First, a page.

Call me an unsophisticated lass from the colonies, but I still get a buzz from artistic crossing of the centuries, so I really enjoyed last night seeing a production The Tragedy of Master Arden of Faversham. Published in 1592, it closely follows the “true-life” crime of 1551.
I reviewed it over on My London Your London.
Of course the “true-life” angle is thought-provoking – I woke this morning thinking about poor Alice, the real-life one, who paid the ultimate price for “petty treason”, being burned alive.
And at least one modern writer, has exonerated her:
Thomas Ardern, Orlin shows, was a broker of dissolved monastic properties who learned the art from some of the age’s most rapacious courtier-officials, Sir Edward North (Alice Ardern’s stepfather) and Sir Thomas Cheyney. As Cheyney’s steward in Kent, and as a customs collector for the vicinity of Faversham, Arden was, much to his own advantage, deeply involved in the conveyance of church holdings into private and state hands. Memories were long in Kent: people knew whence Ardern’s wealth had come, and, perhaps more dangerously, Ardern knew whence had come the wealth of many others. I will not give away Orlin’s solution to Ardern’s murder; suffice it to say that among the possible motives for Ardern’s murder, those of his wile Alice were by no means the most urgent.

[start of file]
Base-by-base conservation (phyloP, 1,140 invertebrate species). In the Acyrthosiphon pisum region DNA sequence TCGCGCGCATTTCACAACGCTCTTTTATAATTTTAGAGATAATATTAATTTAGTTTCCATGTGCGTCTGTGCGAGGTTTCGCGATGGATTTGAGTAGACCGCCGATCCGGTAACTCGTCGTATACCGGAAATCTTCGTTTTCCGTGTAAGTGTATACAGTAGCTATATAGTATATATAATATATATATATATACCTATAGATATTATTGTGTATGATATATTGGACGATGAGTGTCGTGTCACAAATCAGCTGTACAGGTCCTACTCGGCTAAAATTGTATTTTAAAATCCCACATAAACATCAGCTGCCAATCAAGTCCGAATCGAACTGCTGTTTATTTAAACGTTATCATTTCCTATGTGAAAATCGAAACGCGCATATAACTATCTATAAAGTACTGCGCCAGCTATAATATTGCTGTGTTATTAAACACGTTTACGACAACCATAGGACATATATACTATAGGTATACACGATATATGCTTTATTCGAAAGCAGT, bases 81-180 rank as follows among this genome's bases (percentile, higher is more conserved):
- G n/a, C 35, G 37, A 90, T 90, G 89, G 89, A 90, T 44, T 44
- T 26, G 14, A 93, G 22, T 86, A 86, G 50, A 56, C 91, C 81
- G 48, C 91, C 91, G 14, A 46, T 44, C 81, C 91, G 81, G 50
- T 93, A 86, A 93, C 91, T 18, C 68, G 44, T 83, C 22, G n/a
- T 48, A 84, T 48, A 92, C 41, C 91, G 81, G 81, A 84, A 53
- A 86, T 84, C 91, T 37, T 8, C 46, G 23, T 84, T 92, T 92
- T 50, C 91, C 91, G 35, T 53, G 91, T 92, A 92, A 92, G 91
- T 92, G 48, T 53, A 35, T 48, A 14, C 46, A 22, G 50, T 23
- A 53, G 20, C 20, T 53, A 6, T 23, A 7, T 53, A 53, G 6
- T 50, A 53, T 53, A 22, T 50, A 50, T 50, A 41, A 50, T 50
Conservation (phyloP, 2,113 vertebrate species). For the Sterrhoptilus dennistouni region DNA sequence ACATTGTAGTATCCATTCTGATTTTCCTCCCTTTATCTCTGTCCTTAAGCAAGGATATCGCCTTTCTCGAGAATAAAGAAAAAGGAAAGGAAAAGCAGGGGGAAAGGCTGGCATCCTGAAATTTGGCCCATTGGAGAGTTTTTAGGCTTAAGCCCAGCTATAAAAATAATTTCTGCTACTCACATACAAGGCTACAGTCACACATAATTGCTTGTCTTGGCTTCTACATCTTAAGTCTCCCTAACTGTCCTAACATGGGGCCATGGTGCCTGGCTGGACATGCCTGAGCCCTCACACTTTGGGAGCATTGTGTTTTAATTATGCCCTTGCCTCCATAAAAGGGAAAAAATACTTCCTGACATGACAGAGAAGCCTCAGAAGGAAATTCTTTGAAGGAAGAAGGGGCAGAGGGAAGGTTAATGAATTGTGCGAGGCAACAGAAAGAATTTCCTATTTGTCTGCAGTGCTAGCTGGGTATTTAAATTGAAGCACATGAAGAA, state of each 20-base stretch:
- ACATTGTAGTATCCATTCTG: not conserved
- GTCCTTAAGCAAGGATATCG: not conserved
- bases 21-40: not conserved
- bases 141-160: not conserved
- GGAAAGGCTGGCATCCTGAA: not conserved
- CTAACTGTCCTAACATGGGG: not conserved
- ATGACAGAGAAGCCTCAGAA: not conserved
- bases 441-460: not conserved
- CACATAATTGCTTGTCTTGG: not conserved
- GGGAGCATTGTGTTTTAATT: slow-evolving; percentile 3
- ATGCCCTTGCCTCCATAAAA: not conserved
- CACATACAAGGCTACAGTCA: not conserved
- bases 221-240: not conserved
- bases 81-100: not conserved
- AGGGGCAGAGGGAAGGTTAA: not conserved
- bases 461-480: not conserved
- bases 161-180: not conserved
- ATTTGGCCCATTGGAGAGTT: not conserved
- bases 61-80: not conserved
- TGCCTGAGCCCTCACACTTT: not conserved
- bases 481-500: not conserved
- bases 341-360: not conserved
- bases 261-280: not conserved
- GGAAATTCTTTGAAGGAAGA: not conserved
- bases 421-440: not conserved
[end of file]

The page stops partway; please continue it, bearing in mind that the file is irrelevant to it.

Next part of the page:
(From: Recent Studies in English Renaissance, Lawrence Manley; Studies in English Literature, 1500-1900, Vol. 36, 1996, referring to Lena Cowen Orlin’s Private Matters and Public Culture in Post-Reformation England.)